Carotid endarterectomy for prevention and management of stroke

Written by: Mr Muhammad Asad Rahi
Published: | Updated: 20/11/2020
Edited by: Robert Smith

Did you know that stoke is the largest cause of neurological disability and the third commonest cause of death, after cancer and coronary disease? Each year in the UK over 100,000 people have a stroke. Approximately a half of these are due to a narrowing of the carotid arteries.


We recently spoke to the leading carotid surgeon and highly-experienced consultant vascular surgeon, Mr Muhammad Asad Rahi , about how carotid endarterectomy can help prevent strokes. Mr Rahi let us know what surgical techniques are used to carry out this procedure, what the benefits and the risks are.

What is carotid endarterectomy?

Carotid endarterectomy is the surgical management for the prevention of stroke and can be carried out under local anaesthesia.

Carotid endarterectomy is a surgical procedure that gets rid of the build-up of fatty deposits which cause narrowing of a carotid artery. The carotid arteries are the main blood vessels that supply the neck and head. (blood flow to the brain is mainly through the internal carotid arteries)

Carotid endarterectomies are usually carried out when one or both of internal carotid arteries become narrowed because of a build-up of fatty deposits.

This is known as carotid artery stenosis or carotid artery disease.

What are the benefits of having a carotid endarterectomy?

Ultimately, the goal of carotid endarterectomy is to prevent the patient from having a stroke. When blood flow to the brain is blocked, the result can be a transient ischemic attack (TIA), which temporarily affects brain function, or a stroke, which is permanent loss of brain function.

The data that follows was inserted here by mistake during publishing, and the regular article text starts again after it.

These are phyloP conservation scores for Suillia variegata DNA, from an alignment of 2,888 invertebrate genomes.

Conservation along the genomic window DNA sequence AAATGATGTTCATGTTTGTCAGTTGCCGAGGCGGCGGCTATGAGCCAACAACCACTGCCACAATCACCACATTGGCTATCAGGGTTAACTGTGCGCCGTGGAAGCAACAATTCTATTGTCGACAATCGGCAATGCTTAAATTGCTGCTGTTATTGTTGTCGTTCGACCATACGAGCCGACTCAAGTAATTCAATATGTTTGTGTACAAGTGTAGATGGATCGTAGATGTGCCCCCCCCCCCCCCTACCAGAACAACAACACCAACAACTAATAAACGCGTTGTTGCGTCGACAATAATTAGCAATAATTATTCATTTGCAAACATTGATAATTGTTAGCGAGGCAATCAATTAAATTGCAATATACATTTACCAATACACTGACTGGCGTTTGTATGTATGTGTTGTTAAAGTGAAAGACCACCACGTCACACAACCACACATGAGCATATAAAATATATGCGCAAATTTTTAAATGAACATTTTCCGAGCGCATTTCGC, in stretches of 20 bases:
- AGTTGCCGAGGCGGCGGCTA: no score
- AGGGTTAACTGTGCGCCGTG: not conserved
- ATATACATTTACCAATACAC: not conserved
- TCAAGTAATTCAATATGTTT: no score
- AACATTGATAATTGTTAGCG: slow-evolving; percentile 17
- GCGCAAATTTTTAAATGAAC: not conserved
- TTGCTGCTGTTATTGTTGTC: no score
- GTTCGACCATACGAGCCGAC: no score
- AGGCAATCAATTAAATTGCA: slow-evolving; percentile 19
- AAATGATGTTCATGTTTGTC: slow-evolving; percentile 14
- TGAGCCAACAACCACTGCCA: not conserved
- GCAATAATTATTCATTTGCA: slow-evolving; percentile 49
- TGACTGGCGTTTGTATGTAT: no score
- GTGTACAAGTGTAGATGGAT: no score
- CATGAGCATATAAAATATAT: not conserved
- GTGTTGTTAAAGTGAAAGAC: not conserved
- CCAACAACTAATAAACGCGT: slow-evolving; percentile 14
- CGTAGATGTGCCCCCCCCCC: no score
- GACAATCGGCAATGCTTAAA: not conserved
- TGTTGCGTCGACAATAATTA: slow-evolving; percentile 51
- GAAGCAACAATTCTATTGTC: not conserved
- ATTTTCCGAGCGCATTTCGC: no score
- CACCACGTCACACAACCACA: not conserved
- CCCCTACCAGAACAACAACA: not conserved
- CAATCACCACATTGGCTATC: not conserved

Symptoms of a stroke can include:

• weakness in the face

• weakness or numbness in the arm or leg, especially on one side of the body

• difficulty in talking or understanding speech

• trouble seeing in one or both eyes.

It can also cause confusion, difficulty with walking, loss of balance and coordination.

Carotid endarterectomy reduces the overall risk of fatal and non-fatal ipsilateral carotid stroke.

When is a carotid endarterectomy recommended?

Surgery is usually recommended because the narrowing of the carotid artery responsible for your TIA is already significant. Usually, the operation will be performed if the narrowing is more than 50%. Your risk of stroke varies according to your symptoms and scan results.

What are some of the complications of carotid endarterectomy?

There is a 3-5% risk of perioperative stroke and death from urgent carotid endarterectomy. The risk of morbidity is nearly 10%, including damage to cranial nerves, vagus, hypoglossal, recurrent laryngeal, glossopharyngeal and superficial branches of the facial nerve. There is a small risk of infection, bleeding and myocardial infarction.

What surgical techniques are used to carry out a carotid endarterectomy?

There are two commonly used techniques for carotid endarterectomy (CEA). Standard CEA technique involves longitudinal arteriotomy with patch closure and is common. Eversion CEA requires complete division of internal carotid artery from common carotid artery and has shorter clamp time as a patch is not required.